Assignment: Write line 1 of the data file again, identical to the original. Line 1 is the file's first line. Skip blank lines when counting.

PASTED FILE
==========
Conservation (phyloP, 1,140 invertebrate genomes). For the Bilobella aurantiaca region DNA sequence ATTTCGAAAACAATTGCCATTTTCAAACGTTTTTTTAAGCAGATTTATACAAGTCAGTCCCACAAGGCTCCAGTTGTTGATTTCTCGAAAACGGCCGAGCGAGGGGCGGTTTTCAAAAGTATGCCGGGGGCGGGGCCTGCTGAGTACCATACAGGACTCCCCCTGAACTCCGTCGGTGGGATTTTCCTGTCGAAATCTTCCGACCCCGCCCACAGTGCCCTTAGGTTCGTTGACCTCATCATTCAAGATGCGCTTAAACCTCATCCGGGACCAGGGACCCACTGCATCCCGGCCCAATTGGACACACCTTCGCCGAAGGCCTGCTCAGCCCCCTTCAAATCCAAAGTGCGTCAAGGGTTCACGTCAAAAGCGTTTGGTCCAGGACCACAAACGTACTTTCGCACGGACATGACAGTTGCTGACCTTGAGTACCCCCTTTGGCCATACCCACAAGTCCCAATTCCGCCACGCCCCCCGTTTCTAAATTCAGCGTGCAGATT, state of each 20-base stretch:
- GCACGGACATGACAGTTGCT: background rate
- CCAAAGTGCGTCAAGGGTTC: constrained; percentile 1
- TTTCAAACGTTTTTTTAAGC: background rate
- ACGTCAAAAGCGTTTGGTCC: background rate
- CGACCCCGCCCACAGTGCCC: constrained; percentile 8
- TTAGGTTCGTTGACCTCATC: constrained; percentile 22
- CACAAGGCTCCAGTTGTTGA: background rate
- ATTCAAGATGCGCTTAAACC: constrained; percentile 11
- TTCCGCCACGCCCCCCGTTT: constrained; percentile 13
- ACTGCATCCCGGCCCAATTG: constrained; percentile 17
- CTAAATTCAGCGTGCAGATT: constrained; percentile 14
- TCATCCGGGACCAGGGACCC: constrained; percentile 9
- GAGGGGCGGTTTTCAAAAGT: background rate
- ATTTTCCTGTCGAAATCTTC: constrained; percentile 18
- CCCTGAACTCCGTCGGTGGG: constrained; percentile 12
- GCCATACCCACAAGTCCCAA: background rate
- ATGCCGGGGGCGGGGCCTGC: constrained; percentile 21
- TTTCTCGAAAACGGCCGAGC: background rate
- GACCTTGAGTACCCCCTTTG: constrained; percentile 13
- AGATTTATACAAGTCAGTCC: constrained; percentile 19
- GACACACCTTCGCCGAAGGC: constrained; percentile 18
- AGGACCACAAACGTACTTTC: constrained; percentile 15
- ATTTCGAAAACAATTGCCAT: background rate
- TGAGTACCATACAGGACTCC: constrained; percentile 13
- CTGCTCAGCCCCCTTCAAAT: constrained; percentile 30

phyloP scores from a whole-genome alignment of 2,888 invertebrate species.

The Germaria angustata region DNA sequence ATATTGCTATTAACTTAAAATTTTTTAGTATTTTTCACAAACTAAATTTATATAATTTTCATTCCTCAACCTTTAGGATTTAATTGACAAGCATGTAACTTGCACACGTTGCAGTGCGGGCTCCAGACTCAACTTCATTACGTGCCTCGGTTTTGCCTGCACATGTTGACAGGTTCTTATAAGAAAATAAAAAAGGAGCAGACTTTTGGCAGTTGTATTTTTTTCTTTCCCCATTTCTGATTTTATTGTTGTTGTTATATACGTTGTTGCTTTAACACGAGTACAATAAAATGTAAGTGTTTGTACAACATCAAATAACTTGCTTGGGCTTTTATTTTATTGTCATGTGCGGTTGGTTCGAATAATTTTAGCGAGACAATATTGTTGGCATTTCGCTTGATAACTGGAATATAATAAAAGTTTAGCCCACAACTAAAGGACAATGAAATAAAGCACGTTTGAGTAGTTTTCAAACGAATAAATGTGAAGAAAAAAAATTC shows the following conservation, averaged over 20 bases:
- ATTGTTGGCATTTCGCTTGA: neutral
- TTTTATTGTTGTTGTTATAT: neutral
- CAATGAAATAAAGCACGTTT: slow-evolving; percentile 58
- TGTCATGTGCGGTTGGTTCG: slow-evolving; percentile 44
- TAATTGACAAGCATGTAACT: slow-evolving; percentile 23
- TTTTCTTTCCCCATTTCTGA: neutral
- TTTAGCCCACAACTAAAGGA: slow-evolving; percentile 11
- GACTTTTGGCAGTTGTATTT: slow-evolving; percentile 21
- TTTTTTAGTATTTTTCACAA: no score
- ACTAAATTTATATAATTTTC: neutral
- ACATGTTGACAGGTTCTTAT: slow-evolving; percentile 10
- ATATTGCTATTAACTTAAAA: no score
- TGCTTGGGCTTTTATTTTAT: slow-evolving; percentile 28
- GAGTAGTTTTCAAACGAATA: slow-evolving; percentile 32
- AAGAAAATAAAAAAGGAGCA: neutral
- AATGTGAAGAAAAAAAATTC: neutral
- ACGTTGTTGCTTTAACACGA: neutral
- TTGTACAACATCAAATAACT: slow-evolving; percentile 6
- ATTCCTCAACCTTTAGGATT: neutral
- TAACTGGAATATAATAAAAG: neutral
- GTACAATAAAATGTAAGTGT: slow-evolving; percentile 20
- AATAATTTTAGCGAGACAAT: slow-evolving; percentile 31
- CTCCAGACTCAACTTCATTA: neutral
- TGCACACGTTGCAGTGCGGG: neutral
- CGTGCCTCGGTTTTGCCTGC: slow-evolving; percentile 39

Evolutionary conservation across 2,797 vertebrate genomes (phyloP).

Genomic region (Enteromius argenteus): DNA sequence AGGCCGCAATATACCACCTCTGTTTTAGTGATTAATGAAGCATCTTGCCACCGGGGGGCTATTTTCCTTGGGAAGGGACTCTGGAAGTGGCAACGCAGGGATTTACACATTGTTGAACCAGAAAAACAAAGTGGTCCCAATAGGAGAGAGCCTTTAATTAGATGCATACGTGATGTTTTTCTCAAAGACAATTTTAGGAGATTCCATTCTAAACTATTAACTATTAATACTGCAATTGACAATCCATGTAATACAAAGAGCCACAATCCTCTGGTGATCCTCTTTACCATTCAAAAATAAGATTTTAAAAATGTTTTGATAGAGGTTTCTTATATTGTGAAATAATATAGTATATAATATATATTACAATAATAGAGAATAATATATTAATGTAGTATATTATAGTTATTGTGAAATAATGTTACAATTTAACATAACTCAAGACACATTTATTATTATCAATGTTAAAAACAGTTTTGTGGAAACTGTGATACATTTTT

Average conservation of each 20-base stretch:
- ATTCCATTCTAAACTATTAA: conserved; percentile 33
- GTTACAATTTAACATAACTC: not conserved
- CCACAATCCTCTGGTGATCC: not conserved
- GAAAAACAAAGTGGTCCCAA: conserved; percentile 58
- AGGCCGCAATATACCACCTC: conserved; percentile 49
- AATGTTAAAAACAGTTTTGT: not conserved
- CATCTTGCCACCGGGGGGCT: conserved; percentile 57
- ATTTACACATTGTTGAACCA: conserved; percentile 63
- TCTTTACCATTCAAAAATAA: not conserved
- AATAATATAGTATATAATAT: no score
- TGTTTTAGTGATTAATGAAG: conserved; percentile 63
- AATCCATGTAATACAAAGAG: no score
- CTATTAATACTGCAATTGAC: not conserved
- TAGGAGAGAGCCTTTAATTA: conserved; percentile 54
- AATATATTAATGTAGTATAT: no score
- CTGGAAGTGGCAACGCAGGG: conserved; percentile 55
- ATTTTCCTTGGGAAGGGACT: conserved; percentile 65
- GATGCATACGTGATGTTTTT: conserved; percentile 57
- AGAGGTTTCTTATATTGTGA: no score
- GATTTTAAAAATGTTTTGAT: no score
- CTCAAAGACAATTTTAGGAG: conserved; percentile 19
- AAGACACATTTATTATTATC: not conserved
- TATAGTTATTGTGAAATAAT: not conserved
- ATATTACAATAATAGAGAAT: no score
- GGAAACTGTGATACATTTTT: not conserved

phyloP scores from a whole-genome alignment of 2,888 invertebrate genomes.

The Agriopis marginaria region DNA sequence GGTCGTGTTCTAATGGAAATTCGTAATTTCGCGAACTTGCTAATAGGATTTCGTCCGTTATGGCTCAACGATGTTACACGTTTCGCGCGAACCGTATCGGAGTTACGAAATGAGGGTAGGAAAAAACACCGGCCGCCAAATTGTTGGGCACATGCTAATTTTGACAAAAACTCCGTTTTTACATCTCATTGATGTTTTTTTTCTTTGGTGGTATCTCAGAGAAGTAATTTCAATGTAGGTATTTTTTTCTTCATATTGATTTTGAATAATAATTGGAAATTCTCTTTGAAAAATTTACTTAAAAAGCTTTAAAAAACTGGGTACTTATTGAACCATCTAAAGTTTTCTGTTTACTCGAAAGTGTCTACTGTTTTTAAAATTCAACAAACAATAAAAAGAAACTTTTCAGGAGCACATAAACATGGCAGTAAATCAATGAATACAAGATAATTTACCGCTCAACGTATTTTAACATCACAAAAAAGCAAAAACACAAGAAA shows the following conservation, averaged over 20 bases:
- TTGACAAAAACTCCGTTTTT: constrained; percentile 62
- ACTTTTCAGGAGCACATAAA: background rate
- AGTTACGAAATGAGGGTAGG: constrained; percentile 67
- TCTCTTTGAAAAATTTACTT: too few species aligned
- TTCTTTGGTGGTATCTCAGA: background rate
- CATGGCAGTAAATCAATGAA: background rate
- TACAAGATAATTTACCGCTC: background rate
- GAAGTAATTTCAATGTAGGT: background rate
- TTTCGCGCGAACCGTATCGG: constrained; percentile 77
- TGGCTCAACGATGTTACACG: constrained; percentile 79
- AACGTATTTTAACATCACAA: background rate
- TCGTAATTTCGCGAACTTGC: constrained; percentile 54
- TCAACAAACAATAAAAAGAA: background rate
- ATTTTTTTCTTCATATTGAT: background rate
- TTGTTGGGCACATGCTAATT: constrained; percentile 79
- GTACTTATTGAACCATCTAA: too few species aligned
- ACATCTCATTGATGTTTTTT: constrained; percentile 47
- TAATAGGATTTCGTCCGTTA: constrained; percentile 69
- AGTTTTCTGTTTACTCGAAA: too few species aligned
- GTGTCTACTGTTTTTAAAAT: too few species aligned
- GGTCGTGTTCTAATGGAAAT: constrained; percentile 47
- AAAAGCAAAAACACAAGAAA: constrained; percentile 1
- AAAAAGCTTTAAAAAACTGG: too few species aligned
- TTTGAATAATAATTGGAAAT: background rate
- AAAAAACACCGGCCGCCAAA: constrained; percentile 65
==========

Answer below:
Conservation (phyloP, 1,140 invertebrate genomes). For the Bilobella aurantiaca region DNA sequence ATTTCGAAAACAATTGCCATTTTCAAACGTTTTTTTAAGCAGATTTATACAAGTCAGTCCCACAAGGCTCCAGTTGTTGATTTCTCGAAAACGGCCGAGCGAGGGGCGGTTTTCAAAAGTATGCCGGGGGCGGGGCCTGCTGAGTACCATACAGGACTCCCCCTGAACTCCGTCGGTGGGATTTTCCTGTCGAAATCTTCCGACCCCGCCCACAGTGCCCTTAGGTTCGTTGACCTCATCATTCAAGATGCGCTTAAACCTCATCCGGGACCAGGGACCCACTGCATCCCGGCCCAATTGGACACACCTTCGCCGAAGGCCTGCTCAGCCCCCTTCAAATCCAAAGTGCGTCAAGGGTTCACGTCAAAAGCGTTTGGTCCAGGACCACAAACGTACTTTCGCACGGACATGACAGTTGCTGACCTTGAGTACCCCCTTTGGCCATACCCACAAGTCCCAATTCCGCCACGCCCCCCGTTTCTAAATTCAGCGTGCAGATT, state of each 20-base stretch: